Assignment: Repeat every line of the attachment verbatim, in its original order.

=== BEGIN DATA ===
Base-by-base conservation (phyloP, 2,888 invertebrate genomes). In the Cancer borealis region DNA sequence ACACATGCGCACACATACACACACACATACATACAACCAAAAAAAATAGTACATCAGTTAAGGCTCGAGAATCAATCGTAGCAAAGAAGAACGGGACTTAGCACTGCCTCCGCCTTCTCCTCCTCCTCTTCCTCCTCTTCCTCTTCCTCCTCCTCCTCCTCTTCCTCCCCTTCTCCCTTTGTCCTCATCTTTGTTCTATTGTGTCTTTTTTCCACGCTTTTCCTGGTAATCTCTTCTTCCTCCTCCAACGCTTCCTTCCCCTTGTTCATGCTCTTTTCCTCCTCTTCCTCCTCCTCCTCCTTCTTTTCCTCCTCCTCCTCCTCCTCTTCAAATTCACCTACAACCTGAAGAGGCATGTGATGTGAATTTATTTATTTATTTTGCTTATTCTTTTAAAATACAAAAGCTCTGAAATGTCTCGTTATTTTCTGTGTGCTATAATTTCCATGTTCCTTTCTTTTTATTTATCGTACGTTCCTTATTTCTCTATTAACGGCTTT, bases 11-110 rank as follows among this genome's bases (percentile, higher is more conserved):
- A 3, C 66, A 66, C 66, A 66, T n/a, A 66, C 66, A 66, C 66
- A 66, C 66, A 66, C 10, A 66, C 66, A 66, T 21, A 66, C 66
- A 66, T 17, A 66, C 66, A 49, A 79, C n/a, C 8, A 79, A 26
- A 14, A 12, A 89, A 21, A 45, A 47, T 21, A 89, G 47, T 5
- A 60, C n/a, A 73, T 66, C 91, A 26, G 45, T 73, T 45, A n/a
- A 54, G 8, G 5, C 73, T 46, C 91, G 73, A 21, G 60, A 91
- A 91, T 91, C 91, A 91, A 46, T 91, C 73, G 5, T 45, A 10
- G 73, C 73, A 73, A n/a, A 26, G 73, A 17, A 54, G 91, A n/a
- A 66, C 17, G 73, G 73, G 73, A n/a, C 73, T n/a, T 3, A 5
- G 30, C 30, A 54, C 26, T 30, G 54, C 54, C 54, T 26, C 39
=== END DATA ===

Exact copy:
Base-by-base conservation (phyloP, 2,888 invertebrate genomes). In the Cancer borealis region DNA sequence ACACATGCGCACACATACACACACACATACATACAACCAAAAAAAATAGTACATCAGTTAAGGCTCGAGAATCAATCGTAGCAAAGAAGAACGGGACTTAGCACTGCCTCCGCCTTCTCCTCCTCCTCTTCCTCCTCTTCCTCTTCCTCCTCCTCCTCCTCTTCCTCCCCTTCTCCCTTTGTCCTCATCTTTGTTCTATTGTGTCTTTTTTCCACGCTTTTCCTGGTAATCTCTTCTTCCTCCTCCAACGCTTCCTTCCCCTTGTTCATGCTCTTTTCCTCCTCTTCCTCCTCCTCCTCCTTCTTTTCCTCCTCCTCCTCCTCCTCTTCAAATTCACCTACAACCTGAAGAGGCATGTGATGTGAATTTATTTATTTATTTTGCTTATTCTTTTAAAATACAAAAGCTCTGAAATGTCTCGTTATTTTCTGTGTGCTATAATTTCCATGTTCCTTTCTTTTTATTTATCGTACGTTCCTTATTTCTCTATTAACGGCTTT, bases 11-110 rank as follows among this genome's bases (percentile, higher is more conserved):
- A 3, C 66, A 66, C 66, A 66, T n/a, A 66, C 66, A 66, C 66
- A 66, C 66, A 66, C 10, A 66, C 66, A 66, T 21, A 66, C 66
- A 66, T 17, A 66, C 66, A 49, A 79, C n/a, C 8, A 79, A 26
- A 14, A 12, A 89, A 21, A 45, A 47, T 21, A 89, G 47, T 5
- A 60, C n/a, A 73, T 66, C 91, A 26, G 45, T 73, T 45, A n/a
- A 54, G 8, G 5, C 73, T 46, C 91, G 73, A 21, G 60, A 91
- A 91, T 91, C 91, A 91, A 46, T 91, C 73, G 5, T 45, A 10
- G 73, C 73, A 73, A n/a, A 26, G 73, A 17, A 54, G 91, A n/a
- A 66, C 17, G 73, G 73, G 73, A n/a, C 73, T n/a, T 3, A 5
- G 30, C 30, A 54, C 26, T 30, G 54, C 54, C 54, T 26, C 39